Several years back, I was looking through a brochure for the McMichael Gallery Juried Show and I was seeing all this work that looked just like what I had been doing — pictures of beautiful landscapes. This is a crowded field. Around the same time, I would be watching C.S.I.-N.Y. and to show that the action was going back to the lab, these amazing aerial shots would be spliced in. We’d be flying over the tops of skyscrapers at reach-out-and-touch height. The magnificent angular abstracts formed from buildings were reminiscent of paintings by Hoffman or Mondrian. The slow pan that amplified the radical perspective gives the feel of dropping into. I could watch a whole show of just these shots.
I wanted to paint what I saw. I started in a very primitive way.
Going to New York and hiring a helicopter and getting a better camera and learning to take great pictures was beyond doing. I rented DVD’s of C.S.I.-N.Y. and watched a season in fast forward pausing when I found a possible image and shooting the T.V. screen with a film camera. I shot two rolls of film but when I got back the prints I had only one or two useable images. One of them became the painting “C.S.I.-N.Y.”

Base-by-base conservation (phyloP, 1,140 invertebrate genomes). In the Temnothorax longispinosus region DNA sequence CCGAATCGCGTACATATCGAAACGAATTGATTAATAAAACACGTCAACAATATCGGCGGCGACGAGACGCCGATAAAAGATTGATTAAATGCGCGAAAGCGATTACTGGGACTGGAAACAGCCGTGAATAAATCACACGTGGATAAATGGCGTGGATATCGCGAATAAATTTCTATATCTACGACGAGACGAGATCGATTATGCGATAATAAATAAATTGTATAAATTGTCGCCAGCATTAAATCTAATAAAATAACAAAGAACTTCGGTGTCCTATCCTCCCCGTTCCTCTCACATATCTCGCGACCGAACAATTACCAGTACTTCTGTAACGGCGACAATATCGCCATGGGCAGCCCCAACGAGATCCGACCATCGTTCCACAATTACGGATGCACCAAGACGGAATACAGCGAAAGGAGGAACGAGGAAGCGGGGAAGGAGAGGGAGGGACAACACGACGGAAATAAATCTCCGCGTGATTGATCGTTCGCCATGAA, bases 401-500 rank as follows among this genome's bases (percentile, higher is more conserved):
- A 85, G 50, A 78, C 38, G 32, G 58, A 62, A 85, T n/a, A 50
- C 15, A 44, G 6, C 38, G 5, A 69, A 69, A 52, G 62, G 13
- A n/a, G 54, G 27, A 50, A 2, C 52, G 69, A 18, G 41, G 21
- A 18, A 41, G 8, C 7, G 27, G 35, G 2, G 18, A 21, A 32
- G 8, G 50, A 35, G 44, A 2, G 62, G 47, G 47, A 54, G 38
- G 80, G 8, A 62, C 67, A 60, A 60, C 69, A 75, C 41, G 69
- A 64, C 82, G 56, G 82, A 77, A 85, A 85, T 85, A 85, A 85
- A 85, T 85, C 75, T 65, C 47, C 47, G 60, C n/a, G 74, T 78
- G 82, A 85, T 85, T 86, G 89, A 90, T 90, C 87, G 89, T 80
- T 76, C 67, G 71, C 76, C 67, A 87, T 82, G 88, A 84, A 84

This method of image capture wasn’t working for me, so with trepidation I turned to the internet. IMAGE OVERLOAD. I scrolled through innumerable photos until, finally, I found a shot I liked — Times Square done for a Newsweek article.